By Eden Teller
When I walked onto KIPP MN’s campus for my first day of service, I met dozens of new coworkers with delightfully different backgrounds, fields, and senses of humor. It took me a few weeks to realize that I shared a building with someone whose interests mirrored mine to an eerie degree.
Claire Radomski is a paraprofessional who teaches with such ease that you’d be forgiven for thinking she’d been an educator for years. However, if you sit down for a conversation with her like I did, you’ll learn about her unexpected path to the classroom.
Born and raised in Brainerd, MN, Radomski walked onto UW Madison’s campus intending to follow the pre-med track and become a doctor. Midway through her classes, she decided that her strengths were better channeled in other directions: “Organic chemistry blindsided me,” Radomski said with a smile.
I had to put down my pen and confess: I’d also dreamed of being a doctor, but a high school anatomy class had turned me off of dissections a few years earlier than Radomski. Neither of us floundered; instead, we turned our attentions to journalism. She found her niche working at the NPR radio show “To The Best Of Our Knowledge,” while I scouted stories for local newspaper, Berkeleyside.
When Radomski graduated in 2009, public radio was in a tight spot, slashing budgets and often furloughing its employees. She aimed instead for an Americorps position in Washington, DC, serving in the development and communications department of Horton’s Kids, a local non-profit. Radomski quickly found her place planning fundraisers and working with kids on a staff of dedicated coworkers and volunteers. It was also in DC that she first met Alex Wegener, her future husband.
After her year of service, Radomski took on a full-time staff position at Horton’s Kids, but the work quickly became overwhelming. The change from service to staff member appears small, but it’s noticeable in the small, everyday chores of nonprofit work: Once the limits of what type of work you can do are lifted, it becomes easier to take on an ever-increasing workload, as Radomski experienced.
“I burned out super hard,” Radomski said. “Mostly because the staff was young; it was a small organization and we were all doing too much.”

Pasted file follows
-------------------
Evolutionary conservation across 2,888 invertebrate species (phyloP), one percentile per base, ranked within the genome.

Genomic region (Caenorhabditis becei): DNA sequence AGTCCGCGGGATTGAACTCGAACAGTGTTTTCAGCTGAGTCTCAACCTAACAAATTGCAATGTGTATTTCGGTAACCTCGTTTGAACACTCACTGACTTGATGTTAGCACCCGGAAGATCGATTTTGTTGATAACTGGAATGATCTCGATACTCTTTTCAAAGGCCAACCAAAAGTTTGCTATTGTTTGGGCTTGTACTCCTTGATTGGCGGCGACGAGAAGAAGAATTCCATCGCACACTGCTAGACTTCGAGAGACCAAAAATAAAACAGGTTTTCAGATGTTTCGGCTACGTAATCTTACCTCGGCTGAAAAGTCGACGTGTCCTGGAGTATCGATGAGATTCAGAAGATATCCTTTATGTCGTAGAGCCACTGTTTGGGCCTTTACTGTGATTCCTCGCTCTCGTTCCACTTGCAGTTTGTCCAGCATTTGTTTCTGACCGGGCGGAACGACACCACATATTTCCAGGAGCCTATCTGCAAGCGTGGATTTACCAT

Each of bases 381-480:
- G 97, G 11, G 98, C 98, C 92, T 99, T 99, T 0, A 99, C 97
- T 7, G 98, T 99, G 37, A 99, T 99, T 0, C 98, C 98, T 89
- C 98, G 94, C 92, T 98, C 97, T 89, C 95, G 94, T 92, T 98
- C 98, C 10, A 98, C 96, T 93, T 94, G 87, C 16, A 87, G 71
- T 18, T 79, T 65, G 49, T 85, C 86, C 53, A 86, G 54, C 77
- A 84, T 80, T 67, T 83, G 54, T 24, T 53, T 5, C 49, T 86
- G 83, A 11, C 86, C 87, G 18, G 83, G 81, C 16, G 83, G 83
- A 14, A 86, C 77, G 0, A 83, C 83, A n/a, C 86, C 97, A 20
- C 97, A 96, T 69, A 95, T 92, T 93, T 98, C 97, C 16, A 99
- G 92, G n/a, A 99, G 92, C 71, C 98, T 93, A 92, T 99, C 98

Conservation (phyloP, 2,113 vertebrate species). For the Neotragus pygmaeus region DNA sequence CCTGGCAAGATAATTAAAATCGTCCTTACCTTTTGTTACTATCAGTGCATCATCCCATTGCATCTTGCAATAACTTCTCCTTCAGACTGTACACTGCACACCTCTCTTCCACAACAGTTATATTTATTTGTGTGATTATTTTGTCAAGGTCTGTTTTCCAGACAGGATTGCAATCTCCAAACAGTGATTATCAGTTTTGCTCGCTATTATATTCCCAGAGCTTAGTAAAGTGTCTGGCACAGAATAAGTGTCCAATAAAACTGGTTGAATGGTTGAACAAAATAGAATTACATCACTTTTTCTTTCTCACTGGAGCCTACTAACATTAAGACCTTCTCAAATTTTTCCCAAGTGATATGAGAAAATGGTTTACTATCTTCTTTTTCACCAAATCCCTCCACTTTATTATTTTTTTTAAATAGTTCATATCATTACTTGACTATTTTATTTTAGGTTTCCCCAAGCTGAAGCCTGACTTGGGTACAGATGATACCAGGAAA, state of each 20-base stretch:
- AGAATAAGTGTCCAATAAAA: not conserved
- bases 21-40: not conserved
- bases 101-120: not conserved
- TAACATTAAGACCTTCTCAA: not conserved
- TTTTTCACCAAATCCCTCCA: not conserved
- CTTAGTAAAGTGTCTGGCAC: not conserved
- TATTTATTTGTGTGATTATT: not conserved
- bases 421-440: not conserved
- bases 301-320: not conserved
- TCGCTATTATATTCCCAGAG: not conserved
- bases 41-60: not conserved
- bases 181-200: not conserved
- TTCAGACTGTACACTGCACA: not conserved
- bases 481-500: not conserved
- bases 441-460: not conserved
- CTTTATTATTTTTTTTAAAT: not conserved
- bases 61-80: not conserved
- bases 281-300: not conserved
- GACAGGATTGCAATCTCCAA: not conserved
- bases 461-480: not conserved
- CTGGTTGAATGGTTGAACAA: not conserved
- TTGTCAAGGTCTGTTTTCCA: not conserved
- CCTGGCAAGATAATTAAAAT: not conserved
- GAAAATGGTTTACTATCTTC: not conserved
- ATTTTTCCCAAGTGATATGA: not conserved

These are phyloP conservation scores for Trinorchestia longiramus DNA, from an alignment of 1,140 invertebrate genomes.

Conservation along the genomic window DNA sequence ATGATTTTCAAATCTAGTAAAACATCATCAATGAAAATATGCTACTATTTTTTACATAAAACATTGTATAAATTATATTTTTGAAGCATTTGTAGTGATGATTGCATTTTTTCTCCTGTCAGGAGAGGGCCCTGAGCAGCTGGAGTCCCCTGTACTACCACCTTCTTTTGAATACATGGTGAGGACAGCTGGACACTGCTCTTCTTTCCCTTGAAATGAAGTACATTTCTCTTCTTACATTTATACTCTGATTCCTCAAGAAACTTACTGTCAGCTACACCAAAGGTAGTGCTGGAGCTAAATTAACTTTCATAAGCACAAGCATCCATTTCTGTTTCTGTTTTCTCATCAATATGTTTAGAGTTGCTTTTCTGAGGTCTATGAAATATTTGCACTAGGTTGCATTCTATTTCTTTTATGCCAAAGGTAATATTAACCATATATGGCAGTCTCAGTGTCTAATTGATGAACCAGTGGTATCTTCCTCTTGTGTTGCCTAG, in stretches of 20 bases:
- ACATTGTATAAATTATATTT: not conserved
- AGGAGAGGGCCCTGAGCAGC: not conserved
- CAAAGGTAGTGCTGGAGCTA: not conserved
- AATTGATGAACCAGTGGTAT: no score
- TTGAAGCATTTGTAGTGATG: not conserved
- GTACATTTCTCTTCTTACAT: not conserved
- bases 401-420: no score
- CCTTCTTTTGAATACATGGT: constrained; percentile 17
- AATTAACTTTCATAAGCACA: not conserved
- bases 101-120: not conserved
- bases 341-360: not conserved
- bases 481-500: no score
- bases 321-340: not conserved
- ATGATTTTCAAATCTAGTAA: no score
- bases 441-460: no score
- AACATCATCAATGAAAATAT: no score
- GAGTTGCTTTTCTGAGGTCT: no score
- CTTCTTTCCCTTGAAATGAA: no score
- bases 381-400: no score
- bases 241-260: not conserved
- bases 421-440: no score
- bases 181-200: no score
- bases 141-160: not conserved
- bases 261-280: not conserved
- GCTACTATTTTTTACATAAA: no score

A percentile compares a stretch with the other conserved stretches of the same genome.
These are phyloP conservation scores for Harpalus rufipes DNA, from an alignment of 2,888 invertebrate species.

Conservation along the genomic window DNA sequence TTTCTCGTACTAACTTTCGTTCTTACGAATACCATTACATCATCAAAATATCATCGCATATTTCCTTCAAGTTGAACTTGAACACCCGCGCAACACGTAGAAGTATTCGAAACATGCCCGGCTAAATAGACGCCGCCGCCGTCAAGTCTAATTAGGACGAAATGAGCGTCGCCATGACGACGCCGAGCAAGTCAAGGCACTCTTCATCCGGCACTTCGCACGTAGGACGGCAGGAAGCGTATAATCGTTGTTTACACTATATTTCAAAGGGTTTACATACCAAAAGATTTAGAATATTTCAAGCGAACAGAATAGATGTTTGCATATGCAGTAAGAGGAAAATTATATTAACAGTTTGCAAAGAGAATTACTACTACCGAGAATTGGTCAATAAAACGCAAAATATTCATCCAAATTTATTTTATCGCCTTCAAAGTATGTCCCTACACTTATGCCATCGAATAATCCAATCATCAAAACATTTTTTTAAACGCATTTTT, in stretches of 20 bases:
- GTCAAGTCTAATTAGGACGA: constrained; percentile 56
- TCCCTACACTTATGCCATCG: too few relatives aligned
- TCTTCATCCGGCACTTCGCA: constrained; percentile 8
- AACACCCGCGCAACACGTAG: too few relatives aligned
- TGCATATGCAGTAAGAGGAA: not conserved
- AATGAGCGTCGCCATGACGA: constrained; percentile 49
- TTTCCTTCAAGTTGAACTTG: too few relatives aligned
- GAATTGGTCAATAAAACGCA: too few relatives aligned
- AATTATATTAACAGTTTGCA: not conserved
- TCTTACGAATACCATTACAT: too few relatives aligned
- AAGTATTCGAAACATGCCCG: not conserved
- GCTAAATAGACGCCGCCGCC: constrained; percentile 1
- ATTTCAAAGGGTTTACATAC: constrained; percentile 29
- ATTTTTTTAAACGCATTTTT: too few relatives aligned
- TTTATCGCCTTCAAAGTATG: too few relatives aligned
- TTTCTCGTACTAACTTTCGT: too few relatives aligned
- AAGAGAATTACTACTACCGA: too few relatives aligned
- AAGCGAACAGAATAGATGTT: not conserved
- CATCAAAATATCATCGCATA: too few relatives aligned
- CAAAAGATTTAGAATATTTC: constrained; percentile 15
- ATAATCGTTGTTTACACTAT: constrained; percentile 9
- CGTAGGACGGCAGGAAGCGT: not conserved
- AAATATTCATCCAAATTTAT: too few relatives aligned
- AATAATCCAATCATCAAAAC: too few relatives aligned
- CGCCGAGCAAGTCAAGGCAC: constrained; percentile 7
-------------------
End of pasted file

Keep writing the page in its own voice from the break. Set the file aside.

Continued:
Radomski and Wegener headed back to the Midwest together when a job at a public radio station opened up in Indianapolis. Radomski started as a development assistant and, over the course of her five years there, worked her way up to become director of membership.
“It was a dream job,” she said. Rather than courting individual large donors, Radomski delved into crowdfunding and large-scale membership. “A lot of it was about the psychology of giving, which was very cool,” she said.
The couple’s next move brought Radomski back to her Minnesota roots. It was in Minneapolis that Radomski found a place at MinnPost as director of development. MinnPost, a Minnesota-based news website, had just been founded and was a new experience compared to the larger organizations where she had previously worked.
“It was great to take the skills that I learned at a big organization to more of a start-up approach,” Radomski said.
Soon after moving to Minneapolis, Radomski began volunteering at the Hennepin County Public Library during Homework Help sessions. She soon found herself looking forward to her time with students more than her time at work.
“I felt like I was doing what I wanted to do,” she said. “I had veered off into development, and it was starting to feel like a chore. If I’m going to spend 40 hours a week doing something, I want it to be something I love.”
Radomski found herself faced with a choice: would she continue with development or pursue the path of education?
“I was in my late twenties and I felt like I was at the top of my game,” she said. “I thought, if I don’t change my career path now, will I ever?”
Radowski decided to test the waters by applying to UW River Falls’ graduate psychology program. If they accepted her, she thought, she’d make a final decision.
“I knew I couldn’t do both fundraising and education — it was one or the other,” she said.
From her seat in the KIPP North Star Academy teacher workroom, Radomski looked back at her choice and smiled. Her path to KIPP MN was clear from the moment she decided to follow her passion.
“At Horton’s Kids, we sent all our kids to KIPP DC, and we had our summer camp at their campus,” she said. “We had a good symbiotic relationship. KIPP would be somewhere I already knew.”
These days, Radomski starts her days in sixth grade homeroom, helps out in art class, supervises lunch, and rounds it out with one-on-one time with students in need of extra support. Her schedule continues to evolve as student needs change, too: as of late September, she’s begun to co-teach math. No matter the challenge, Radomski faces it with a full suite of knowledge.
“You wouldn’t think the things that I learned [doing development] would apply here, but organizational skills, teamwork, it all crosses over,” she said. “The more places you work, the more you see how it all overlaps.”